Wednesday 16 October 2019, 14:00, Room W416
This paper addresses the continuing debate over the availability and use of contingent prenatal DNA tests for anomaly pregnancy screening in the NHS. One contingent model is known as the ‘recall’ method and uses a two-stage screening process. Where stage 1 screening markers identify a higher chance of relevant anomaly, patients are recalled and given the option of proceeding to stage 2 which consists of either non-invasive DNA (commonly called Non-Invasive Prenatal Tests) or invasive (Amniocentesis or Chorionic Villus Sampling (CVS)) testing. Non-directive counselling is made available to the pregnant woman at this stage and before further testing occurs. Whilst the DNA tests are more accurate than the stage 1 markers, only the invasive tests are truly diagnostic. The alternative ‘reflex’ model retains a separate blood sample at stage 1, which is automatically used for DNA testing if the stage 1 markers identify a higher chance of relevant anomaly. In the reflex model, the patient receives an amalgam of the test results from stage 1 and 2 in a single data report. The central question is whether this packaging of tests, information and results matters for patients? Indeed, does the reflex model offer better ethical outcomes for patients than the alternative recall model. This debate has wider ramifications for medical screening and diagnostic tests which are often packaged together for cost benefit reasons.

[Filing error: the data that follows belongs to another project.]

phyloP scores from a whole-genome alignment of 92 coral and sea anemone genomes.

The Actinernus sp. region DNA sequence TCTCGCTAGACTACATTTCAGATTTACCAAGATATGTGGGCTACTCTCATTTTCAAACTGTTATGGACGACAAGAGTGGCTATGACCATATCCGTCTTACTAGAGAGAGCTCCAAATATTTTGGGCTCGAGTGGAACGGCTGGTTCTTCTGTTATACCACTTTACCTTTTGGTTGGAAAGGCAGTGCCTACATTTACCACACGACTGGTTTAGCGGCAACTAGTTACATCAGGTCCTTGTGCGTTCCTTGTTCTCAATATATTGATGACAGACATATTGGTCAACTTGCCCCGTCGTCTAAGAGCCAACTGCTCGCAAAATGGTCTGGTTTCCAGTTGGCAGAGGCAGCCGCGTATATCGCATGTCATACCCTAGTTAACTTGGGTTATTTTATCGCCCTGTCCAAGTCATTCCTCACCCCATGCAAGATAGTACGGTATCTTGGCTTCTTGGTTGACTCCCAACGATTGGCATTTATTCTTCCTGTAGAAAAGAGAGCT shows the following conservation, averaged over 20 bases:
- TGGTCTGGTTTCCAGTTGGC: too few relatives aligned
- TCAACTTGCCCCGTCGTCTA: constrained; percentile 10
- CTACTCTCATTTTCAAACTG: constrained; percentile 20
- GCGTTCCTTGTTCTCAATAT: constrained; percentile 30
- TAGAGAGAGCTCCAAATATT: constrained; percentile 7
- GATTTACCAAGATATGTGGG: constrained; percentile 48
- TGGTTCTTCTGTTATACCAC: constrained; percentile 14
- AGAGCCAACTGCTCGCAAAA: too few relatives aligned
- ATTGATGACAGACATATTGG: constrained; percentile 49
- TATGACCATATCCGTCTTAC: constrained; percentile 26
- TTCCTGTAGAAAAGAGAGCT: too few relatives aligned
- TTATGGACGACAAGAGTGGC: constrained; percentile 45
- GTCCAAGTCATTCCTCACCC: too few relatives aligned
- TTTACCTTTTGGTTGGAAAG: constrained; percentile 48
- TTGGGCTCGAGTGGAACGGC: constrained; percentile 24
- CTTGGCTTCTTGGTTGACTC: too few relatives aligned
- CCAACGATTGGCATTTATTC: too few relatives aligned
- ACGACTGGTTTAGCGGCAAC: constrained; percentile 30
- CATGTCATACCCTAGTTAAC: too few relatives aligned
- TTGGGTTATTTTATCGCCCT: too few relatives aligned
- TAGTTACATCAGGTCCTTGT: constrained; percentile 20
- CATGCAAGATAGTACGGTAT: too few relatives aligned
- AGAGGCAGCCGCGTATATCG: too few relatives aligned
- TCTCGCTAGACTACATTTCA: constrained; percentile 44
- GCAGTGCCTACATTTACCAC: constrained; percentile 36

Jeffrey Wale is Lecturer in Law at Bournemouth University